The latest in indoor air quality technology at Drexel University’s new Papadakis Integrated Sciences Building in Philadelphia, Pennsylvannia, is the original air filtering oxygen producer, the plant, as featured in the atrium’s great showpiece, a vertical wall of living plants, 20 feet wide, rising five stories (75 feet) in height. It is the largest such wall in North America and the only one at a U.S. university.
Scientists and students at the university are currently studying the biowall and the plant and microbe communities responsible for its air filtration properties to get a better understanding of how the whole thing works. Dr. Michael Waring, an assistant professor in the university’s College of Engineering who specializes in indoor environmental engineering, will focus on the chemical and physical aspects of the living wall, while two biology faculty members from the College of Arts and Sciences, Dr. Jacob Russell and Dr. Shivanthi Anandan, will focus on the wall’s biological functions.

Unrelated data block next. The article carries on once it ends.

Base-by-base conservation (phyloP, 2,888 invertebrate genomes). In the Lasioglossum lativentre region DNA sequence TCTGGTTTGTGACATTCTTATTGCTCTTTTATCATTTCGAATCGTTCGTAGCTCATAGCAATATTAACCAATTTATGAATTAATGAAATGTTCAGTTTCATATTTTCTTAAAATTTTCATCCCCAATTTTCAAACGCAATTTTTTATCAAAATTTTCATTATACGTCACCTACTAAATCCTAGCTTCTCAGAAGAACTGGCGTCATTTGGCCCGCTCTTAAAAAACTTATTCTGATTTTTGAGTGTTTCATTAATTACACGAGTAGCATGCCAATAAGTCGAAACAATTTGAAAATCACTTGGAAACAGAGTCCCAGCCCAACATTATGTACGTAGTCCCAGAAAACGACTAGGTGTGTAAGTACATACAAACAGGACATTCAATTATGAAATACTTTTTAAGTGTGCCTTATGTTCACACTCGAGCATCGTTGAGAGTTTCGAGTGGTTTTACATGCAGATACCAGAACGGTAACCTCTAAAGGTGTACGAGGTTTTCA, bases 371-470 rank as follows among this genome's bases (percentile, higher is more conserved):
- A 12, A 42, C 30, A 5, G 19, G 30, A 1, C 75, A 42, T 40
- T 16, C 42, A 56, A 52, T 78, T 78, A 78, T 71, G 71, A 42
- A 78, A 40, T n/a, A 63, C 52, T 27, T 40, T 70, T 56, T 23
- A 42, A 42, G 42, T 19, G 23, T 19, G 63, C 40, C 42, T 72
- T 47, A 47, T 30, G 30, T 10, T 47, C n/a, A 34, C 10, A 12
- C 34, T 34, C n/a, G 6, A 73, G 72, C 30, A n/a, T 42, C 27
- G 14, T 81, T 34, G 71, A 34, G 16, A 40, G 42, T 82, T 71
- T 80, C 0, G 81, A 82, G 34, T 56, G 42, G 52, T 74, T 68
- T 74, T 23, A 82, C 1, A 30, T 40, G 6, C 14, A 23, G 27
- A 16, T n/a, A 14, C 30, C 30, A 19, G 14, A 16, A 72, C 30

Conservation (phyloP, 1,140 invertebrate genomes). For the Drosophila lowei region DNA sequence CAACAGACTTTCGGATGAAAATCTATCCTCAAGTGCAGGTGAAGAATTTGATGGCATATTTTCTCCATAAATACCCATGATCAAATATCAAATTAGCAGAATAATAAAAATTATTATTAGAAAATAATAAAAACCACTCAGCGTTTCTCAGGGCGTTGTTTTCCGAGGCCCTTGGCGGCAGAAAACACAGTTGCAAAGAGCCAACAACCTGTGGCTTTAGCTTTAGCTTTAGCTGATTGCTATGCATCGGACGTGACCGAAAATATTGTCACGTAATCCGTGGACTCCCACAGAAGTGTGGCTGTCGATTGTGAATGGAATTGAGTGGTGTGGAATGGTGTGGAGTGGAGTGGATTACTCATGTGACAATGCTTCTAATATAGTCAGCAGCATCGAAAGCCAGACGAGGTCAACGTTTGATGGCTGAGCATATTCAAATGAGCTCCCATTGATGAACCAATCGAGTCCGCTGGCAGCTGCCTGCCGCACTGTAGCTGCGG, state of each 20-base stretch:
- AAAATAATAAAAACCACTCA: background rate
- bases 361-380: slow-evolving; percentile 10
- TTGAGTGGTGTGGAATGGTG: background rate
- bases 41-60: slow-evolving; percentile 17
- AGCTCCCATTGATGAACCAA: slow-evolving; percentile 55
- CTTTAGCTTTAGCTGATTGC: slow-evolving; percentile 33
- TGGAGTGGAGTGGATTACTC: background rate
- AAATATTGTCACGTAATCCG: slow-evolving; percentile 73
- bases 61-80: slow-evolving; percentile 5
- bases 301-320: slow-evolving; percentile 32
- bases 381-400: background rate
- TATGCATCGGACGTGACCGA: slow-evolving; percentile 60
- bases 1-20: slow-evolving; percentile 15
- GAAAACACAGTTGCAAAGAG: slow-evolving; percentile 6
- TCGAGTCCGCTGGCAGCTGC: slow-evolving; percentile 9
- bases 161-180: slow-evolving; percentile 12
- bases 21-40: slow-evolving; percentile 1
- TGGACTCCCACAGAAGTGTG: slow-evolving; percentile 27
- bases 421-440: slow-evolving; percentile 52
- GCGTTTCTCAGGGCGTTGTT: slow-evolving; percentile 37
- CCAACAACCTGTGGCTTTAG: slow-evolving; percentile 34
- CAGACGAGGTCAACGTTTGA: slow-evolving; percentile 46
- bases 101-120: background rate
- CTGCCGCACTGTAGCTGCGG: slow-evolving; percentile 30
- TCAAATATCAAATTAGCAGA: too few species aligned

Drexel’s biowall consists of over 12 different varieties of tropical plants that don’t need soil to grow. These plants embed their roots between two layers of woven, porous material (similar to that of a kitchen scrubbing pad); water trickles down the wall between these layers, providing plant roots with nutrients and hydration.
This water is also an important element of the wall’s air filtering properties, as fans running behind the wall continuously pull contaminated indoor air through the biowall’s porous materials, causing volatile organic compounds to naturally dissolve into the water and become available to bacteria and fungi on the plants’ roots. These microbes then consume and break down the VOCs into benign products (primarily carbon dioxide and water), and virtuous cycle continues.
Drexel’s biowall comes courtesy of NEDLAW Living Walls, which estimates that it is capable of generating between 16,000 and 30,000 cubic feet of ‘virtual’ outside air per minute.